An example would be the Ranger, the basic ranged infantry unit: Both of the upgrades for the “Fury,” one of the new synergy upgrades, takes the attack modifications from the “Executor” third-tier upgrade along with the unimproved ranged attack. One of the upgrades is directly pulled from the “Executor” and the other upgrade has the “All Movement takes one point” feature but otherwise stays the same. The Harmony/Purity upgrades for the “Fury” are instead available at 7 Harmony/7 Supremacy, instead of at either 12 Harmony or 12 Supremacy. This upgrade system has issues compared to the mostly-linear upgrade path from Civ 5 in identifying existing units, but I don’t really think it’d be possible to implement it better without outright changing most of the game. It does add choice, but choice due to greater complexity rather than greater depth.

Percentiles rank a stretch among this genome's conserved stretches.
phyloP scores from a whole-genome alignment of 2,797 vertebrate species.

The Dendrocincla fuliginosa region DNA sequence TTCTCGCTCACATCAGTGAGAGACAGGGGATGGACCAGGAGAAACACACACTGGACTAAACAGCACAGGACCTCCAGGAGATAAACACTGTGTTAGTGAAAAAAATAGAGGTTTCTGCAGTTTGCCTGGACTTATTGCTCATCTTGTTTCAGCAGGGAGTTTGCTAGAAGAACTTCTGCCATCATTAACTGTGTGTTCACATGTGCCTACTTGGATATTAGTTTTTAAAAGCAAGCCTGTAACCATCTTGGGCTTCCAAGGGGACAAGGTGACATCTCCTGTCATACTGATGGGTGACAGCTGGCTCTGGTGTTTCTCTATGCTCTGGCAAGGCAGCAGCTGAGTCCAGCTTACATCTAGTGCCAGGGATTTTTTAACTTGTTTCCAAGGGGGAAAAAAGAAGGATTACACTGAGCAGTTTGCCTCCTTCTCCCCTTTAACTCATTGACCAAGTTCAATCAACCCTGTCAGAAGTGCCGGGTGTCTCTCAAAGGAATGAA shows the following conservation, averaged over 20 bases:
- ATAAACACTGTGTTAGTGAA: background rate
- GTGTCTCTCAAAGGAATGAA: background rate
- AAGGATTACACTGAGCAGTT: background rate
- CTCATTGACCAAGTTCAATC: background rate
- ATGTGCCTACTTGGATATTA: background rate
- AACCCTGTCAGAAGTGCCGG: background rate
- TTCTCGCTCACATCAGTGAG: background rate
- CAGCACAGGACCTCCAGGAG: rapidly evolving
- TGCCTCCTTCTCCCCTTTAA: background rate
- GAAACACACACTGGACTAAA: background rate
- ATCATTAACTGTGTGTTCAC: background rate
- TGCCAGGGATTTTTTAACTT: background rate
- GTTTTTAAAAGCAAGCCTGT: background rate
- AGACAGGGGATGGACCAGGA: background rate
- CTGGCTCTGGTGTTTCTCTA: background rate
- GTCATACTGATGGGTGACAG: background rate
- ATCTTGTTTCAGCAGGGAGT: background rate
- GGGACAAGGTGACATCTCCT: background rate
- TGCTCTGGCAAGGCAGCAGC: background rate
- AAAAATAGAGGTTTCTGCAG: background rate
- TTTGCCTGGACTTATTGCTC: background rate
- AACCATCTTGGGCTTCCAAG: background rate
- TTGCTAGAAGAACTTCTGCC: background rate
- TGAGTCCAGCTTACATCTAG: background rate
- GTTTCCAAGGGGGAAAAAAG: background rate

On the topic of choice, the talked-up diplomacy improvements don’t really seem to be all that deep. Aside from a single trait that’s unique and unchangeable based on the sponsor, the entire system ends up being almost entirely unpredictable from the start of the game. For example, the match I’m playing as I type this is wildly different than the one I’d played the day before simply due to the potentially random traits the AI chose. This does add to replayability due to variety, but getting to the point where it’s predictable for every single sponsor/civ would require at least 100-150 hours played, even if you play on the 4- or 8-player map sizes. For example, the last match required Science growth, Culture growth, and international trade to earn Respect. This match requires aggressive expansion and improvements, with either some Culture or Energy growth to keep territorial expansion going.